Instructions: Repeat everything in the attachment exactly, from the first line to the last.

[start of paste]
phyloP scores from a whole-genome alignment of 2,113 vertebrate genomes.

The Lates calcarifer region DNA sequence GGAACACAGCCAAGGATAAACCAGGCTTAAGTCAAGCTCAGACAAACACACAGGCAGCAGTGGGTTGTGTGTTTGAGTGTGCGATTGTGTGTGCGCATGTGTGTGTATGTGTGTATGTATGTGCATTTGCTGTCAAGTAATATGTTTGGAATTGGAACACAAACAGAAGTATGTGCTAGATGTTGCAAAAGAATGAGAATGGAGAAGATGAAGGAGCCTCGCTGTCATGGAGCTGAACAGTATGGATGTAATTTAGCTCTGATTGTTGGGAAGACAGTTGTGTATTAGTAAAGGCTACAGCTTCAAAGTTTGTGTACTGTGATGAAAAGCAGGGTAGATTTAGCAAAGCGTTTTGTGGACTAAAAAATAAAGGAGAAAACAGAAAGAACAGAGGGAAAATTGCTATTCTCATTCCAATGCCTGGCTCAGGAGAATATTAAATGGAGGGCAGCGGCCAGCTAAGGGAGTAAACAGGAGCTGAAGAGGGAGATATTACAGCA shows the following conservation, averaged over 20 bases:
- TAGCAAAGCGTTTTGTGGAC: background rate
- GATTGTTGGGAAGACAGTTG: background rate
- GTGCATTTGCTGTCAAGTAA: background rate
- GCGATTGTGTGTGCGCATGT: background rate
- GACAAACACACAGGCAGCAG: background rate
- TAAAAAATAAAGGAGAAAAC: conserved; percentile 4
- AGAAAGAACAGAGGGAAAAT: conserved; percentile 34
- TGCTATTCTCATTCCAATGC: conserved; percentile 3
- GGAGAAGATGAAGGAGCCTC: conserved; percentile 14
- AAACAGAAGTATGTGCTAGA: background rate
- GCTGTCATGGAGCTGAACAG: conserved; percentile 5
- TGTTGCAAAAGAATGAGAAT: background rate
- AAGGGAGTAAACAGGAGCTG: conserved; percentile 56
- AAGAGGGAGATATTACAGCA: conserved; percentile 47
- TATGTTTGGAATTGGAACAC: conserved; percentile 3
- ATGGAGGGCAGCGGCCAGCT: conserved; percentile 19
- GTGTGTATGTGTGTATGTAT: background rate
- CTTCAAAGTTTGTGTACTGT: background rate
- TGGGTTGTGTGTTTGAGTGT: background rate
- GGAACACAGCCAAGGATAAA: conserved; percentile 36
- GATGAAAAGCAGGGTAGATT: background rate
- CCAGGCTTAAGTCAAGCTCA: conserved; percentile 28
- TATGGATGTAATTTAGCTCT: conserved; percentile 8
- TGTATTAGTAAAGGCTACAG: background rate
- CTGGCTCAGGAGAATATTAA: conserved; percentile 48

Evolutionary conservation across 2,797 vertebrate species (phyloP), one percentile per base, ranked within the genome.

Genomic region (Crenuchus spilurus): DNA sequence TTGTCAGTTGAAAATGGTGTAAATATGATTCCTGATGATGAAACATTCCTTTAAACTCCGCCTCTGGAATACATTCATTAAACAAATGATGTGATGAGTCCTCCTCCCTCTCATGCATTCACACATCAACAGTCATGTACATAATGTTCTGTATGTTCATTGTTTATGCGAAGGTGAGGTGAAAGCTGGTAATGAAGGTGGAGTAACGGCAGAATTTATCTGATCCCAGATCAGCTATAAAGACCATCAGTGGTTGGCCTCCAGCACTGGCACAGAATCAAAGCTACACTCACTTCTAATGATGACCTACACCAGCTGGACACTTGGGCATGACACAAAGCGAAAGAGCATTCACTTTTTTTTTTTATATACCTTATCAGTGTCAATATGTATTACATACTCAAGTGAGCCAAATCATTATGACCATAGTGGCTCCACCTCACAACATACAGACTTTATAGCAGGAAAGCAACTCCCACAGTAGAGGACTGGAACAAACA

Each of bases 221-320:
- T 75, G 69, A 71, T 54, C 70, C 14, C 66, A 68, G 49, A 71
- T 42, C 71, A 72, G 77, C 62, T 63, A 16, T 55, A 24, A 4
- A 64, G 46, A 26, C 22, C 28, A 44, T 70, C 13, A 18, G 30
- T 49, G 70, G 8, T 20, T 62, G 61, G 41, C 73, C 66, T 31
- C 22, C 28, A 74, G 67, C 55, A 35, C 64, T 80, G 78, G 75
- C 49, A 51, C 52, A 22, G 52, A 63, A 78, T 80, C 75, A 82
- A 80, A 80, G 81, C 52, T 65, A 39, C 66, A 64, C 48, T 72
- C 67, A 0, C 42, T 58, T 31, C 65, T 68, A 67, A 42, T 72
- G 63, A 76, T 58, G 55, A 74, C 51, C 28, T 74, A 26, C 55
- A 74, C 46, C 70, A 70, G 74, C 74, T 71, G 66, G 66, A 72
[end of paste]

phyloP scores from a whole-genome alignment of 2,113 vertebrate genomes.

The Lates calcarifer region DNA sequence GGAACACAGCCAAGGATAAACCAGGCTTAAGTCAAGCTCAGACAAACACACAGGCAGCAGTGGGTTGTGTGTTTGAGTGTGCGATTGTGTGTGCGCATGTGTGTGTATGTGTGTATGTATGTGCATTTGCTGTCAAGTAATATGTTTGGAATTGGAACACAAACAGAAGTATGTGCTAGATGTTGCAAAAGAATGAGAATGGAGAAGATGAAGGAGCCTCGCTGTCATGGAGCTGAACAGTATGGATGTAATTTAGCTCTGATTGTTGGGAAGACAGTTGTGTATTAGTAAAGGCTACAGCTTCAAAGTTTGTGTACTGTGATGAAAAGCAGGGTAGATTTAGCAAAGCGTTTTGTGGACTAAAAAATAAAGGAGAAAACAGAAAGAACAGAGGGAAAATTGCTATTCTCATTCCAATGCCTGGCTCAGGAGAATATTAAATGGAGGGCAGCGGCCAGCTAAGGGAGTAAACAGGAGCTGAAGAGGGAGATATTACAGCA shows the following conservation, averaged over 20 bases:
- TAGCAAAGCGTTTTGTGGAC: background rate
- GATTGTTGGGAAGACAGTTG: background rate
- GTGCATTTGCTGTCAAGTAA: background rate
- GCGATTGTGTGTGCGCATGT: background rate
- GACAAACACACAGGCAGCAG: background rate
- TAAAAAATAAAGGAGAAAAC: conserved; percentile 4
- AGAAAGAACAGAGGGAAAAT: conserved; percentile 34
- TGCTATTCTCATTCCAATGC: conserved; percentile 3
- GGAGAAGATGAAGGAGCCTC: conserved; percentile 14
- AAACAGAAGTATGTGCTAGA: background rate
- GCTGTCATGGAGCTGAACAG: conserved; percentile 5
- TGTTGCAAAAGAATGAGAAT: background rate
- AAGGGAGTAAACAGGAGCTG: conserved; percentile 56
- AAGAGGGAGATATTACAGCA: conserved; percentile 47
- TATGTTTGGAATTGGAACAC: conserved; percentile 3
- ATGGAGGGCAGCGGCCAGCT: conserved; percentile 19
- GTGTGTATGTGTGTATGTAT: background rate
- CTTCAAAGTTTGTGTACTGT: background rate
- TGGGTTGTGTGTTTGAGTGT: background rate
- GGAACACAGCCAAGGATAAA: conserved; percentile 36
- GATGAAAAGCAGGGTAGATT: background rate
- CCAGGCTTAAGTCAAGCTCA: conserved; percentile 28
- TATGGATGTAATTTAGCTCT: conserved; percentile 8
- TGTATTAGTAAAGGCTACAG: background rate
- CTGGCTCAGGAGAATATTAA: conserved; percentile 48

Evolutionary conservation across 2,797 vertebrate species (phyloP), one percentile per base, ranked within the genome.

Genomic region (Crenuchus spilurus): DNA sequence TTGTCAGTTGAAAATGGTGTAAATATGATTCCTGATGATGAAACATTCCTTTAAACTCCGCCTCTGGAATACATTCATTAAACAAATGATGTGATGAGTCCTCCTCCCTCTCATGCATTCACACATCAACAGTCATGTACATAATGTTCTGTATGTTCATTGTTTATGCGAAGGTGAGGTGAAAGCTGGTAATGAAGGTGGAGTAACGGCAGAATTTATCTGATCCCAGATCAGCTATAAAGACCATCAGTGGTTGGCCTCCAGCACTGGCACAGAATCAAAGCTACACTCACTTCTAATGATGACCTACACCAGCTGGACACTTGGGCATGACACAAAGCGAAAGAGCATTCACTTTTTTTTTTTATATACCTTATCAGTGTCAATATGTATTACATACTCAAGTGAGCCAAATCATTATGACCATAGTGGCTCCACCTCACAACATACAGACTTTATAGCAGGAAAGCAACTCCCACAGTAGAGGACTGGAACAAACA

Each of bases 221-320:
- T 75, G 69, A 71, T 54, C 70, C 14, C 66, A 68, G 49, A 71
- T 42, C 71, A 72, G 77, C 62, T 63, A 16, T 55, A 24, A 4
- A 64, G 46, A 26, C 22, C 28, A 44, T 70, C 13, A 18, G 30
- T 49, G 70, G 8, T 20, T 62, G 61, G 41, C 73, C 66, T 31
- C 22, C 28, A 74, G 67, C 55, A 35, C 64, T 80, G 78, G 75
- C 49, A 51, C 52, A 22, G 52, A 63, A 78, T 80, C 75, A 82
- A 80, A 80, G 81, C 52, T 65, A 39, C 66, A 64, C 48, T 72
- C 67, A 0, C 42, T 58, T 31, C 65, T 68, A 67, A 42, T 72
- G 63, A 76, T 58, G 55, A 74, C 51, C 28, T 74, A 26, C 55
- A 74, C 46, C 70, A 70, G 74, C 74, T 71, G 66, G 66, A 72